The production has a few original touches that may either charm or irk Alice aficionados. As understandably requisite of such a demanding lead role for a ballerina, Alice herself is portrayed by Ako Kondo not as the traditional child but rather as a teenager or young woman, and this is reflected by adding a subplot whereby she has a romantic interest in the Knave of Hearts, accused by the Queen of stealing her jam tarts. Whether this was simply intended to justify her less childlike appearance or as a concession to expectations of including traditional coupled dance routines in ballet, it seems a little intrusive to the story and lacks satisfactory narrative payoff. Considering the extensive suspension of disbelief required in the first place by Wonderland itself, representing Alice as a girl of ambiguous age would not have been a tall order.
Another adaptational flourish that is more effective is a framing device which bridges the Victorian era of the book’s origin with the modern day. The ballet opens to a scene of a society garden party, in which we are introduced to an energetic girl who is both the Alice of the fantasy story we are about to see, as well as implied to be Alice Liddell, one of the real-life girls for whom Lewis Carroll first concocted the Wonderland story while visiting with their father. Carroll himself is also represented in this scene by Adam Bull, or rather, this is his real-life counterpart Charles Dodgson, an Oxford mathematician and photographer when not using his nom de plume, and is easily identified here by his costume and camera.
As Alice embarks on her journey into Wonderland, Dodgson transforms into the White Rabbit whom she chases. Similarly, most of the cast play identifiably paired dual roles in this opening scene, such as the highly-strung hostess of the party doubling as the Queen, and a jam tart-stealing gardener’s boy (Ty King-Wall) reappearing as the Knave of Hearts, in a character-substitution device borrowed from that other great pillar of children’s literature with a young female protagonist, The Wonderful Wizard of Oz. Or, more precisely, from the famous 1939 Hollywood musical version.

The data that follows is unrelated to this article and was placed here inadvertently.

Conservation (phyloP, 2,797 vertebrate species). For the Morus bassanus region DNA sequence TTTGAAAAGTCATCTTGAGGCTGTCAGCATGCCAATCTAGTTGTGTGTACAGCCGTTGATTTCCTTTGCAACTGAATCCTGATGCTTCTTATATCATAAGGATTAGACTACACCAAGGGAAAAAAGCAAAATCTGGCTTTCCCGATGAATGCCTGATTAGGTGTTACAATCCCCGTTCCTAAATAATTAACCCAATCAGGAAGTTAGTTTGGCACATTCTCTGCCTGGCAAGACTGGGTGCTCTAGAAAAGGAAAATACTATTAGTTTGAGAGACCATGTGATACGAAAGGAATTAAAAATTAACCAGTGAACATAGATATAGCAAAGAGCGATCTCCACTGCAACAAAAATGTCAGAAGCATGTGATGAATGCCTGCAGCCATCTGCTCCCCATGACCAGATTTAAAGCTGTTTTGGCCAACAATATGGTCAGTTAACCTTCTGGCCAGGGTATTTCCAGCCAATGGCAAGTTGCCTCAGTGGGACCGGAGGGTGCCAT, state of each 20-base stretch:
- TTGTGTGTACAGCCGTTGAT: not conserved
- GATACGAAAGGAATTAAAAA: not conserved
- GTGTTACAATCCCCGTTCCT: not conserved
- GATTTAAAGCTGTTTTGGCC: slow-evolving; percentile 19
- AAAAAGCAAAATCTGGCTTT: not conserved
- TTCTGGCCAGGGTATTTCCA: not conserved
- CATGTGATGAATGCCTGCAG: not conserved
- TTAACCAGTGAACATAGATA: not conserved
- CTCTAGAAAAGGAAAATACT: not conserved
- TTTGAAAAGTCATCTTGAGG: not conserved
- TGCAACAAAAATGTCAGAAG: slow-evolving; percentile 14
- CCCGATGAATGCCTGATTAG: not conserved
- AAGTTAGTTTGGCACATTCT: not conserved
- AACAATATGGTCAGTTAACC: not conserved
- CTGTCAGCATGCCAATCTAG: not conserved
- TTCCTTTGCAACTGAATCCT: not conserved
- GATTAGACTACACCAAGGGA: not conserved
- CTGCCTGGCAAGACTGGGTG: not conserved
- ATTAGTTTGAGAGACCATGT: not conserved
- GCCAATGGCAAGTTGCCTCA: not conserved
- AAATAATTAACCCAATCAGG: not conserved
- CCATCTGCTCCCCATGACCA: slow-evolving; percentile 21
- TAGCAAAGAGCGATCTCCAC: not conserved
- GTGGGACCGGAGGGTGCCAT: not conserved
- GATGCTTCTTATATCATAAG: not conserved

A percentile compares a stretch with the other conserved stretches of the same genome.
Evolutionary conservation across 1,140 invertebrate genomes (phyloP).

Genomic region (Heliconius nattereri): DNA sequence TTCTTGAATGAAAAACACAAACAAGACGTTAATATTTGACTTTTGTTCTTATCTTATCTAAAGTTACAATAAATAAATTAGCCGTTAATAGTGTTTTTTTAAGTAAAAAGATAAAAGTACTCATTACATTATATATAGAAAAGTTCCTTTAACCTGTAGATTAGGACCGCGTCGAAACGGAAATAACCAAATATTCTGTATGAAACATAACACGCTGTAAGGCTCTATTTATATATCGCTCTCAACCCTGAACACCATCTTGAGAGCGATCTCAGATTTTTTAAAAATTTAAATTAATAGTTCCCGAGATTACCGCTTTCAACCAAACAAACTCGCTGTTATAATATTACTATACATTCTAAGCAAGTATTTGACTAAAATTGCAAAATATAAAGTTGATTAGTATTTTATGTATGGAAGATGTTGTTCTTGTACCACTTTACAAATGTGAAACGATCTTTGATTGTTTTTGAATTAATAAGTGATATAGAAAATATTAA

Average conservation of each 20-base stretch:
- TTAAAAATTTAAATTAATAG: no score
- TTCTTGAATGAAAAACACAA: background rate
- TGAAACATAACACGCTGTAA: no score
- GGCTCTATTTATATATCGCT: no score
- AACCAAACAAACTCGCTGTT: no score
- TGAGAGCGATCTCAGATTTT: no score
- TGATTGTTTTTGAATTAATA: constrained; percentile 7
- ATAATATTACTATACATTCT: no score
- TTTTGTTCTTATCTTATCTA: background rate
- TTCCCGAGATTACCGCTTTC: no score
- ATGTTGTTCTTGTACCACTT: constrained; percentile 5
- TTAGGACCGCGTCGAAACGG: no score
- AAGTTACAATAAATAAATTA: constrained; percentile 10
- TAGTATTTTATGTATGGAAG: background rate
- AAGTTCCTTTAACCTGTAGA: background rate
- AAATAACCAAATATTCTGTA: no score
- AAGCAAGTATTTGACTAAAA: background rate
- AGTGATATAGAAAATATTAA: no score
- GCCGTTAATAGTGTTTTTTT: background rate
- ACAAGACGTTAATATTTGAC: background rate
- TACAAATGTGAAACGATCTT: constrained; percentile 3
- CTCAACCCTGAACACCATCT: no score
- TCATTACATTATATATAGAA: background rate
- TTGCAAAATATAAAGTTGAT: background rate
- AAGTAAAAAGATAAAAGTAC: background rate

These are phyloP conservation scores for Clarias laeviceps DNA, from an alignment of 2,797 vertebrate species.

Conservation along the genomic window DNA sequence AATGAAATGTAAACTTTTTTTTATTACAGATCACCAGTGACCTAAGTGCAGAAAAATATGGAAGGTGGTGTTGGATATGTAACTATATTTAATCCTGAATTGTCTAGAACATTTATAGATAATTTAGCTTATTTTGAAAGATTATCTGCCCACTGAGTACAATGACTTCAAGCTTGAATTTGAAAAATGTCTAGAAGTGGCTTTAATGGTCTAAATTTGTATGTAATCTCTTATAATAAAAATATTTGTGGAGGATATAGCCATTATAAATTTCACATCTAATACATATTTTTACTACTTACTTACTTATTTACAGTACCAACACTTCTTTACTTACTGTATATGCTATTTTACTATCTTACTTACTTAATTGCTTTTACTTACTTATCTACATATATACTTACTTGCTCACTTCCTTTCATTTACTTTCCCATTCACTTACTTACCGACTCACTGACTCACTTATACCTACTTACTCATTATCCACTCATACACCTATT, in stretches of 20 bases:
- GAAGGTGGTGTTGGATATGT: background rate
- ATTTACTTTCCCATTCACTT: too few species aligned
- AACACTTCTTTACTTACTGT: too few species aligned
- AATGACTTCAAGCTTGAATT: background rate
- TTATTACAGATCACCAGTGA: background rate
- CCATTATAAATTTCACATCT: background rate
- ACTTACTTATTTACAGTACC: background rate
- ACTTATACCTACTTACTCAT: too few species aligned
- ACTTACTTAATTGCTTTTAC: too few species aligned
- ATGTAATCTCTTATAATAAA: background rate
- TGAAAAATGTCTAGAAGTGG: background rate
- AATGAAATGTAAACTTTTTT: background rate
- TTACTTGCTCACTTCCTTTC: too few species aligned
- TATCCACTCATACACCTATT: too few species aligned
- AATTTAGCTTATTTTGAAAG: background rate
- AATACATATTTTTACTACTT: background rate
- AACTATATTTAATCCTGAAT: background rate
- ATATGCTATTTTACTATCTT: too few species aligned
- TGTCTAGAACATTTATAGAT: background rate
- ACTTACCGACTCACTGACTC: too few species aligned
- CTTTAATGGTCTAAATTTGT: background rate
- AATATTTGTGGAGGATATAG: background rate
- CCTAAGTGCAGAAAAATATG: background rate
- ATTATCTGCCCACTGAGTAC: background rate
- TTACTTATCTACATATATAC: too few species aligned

This would itself seem to be a kind of closed-circuit loop of adaptive influence, as the film’s implication that Dorothy’s adventures had all been a dream, in which she had “recast” real people from Kansas as the fantastical characters of Oz, was itself likely taken from Alice’s Adventures in Wonderland. Although Carroll’s original book did not contain any such transpositions of roles, it did clearly indicate that Alice had merely dreamed her journey, whereas while L. Frank Baum’s children’s novel did similarly return Dorothy to her home, it diegetically maintained that her experiences in Oz really had taken place, unlike the film adaptation’s ending.
The conclusion of this ballet is another variation again, not returning an Alice awakening from her dream of Wonderland to the 19th Century party at the Liddell’s garden we started with, but rather ending with apparently a third “Alice.” Now she is a modern young woman fallen asleep on a bench while reading Lewis Carroll’s now famous story, during a tour of Oxford, which to this day is a mecca for Carroll fans who make pilgrimages to the sites in which he crafted the story. This present-day Alice and her boyfriend (the redoubled Knave of Hearts) ask a passing local to take a tourist snap of them with their smartphone, only to leave behind her book, which he picks up to read as the curtain falls. This Oxford local is portrayed by Adam Bull, the same performer who represented the White Rabbit and Carroll/Dodgson at the beginning of the framing sequence, his taking of a photograph of “Alice” in these different eras bookending the show.
This is an utterly beguiling, visually arresting production with amazing dancing, generally deft storytelling and is an absolute feast for the eyes, over which even those unfamiliar with the conventions of ballet are sure to be swept away by the energy and spectacle of this impressive adaptation of a beloved classic, seething with unfettered imagination.
The Australian Ballet presents
Alice’s Adventures in Wonderland
with Australian Ballet and Opera Orchestra
Choreography Christopher Wheeldon
Venue: Capitol Theatre, Sydney
Dates: 5 – 22 December 2017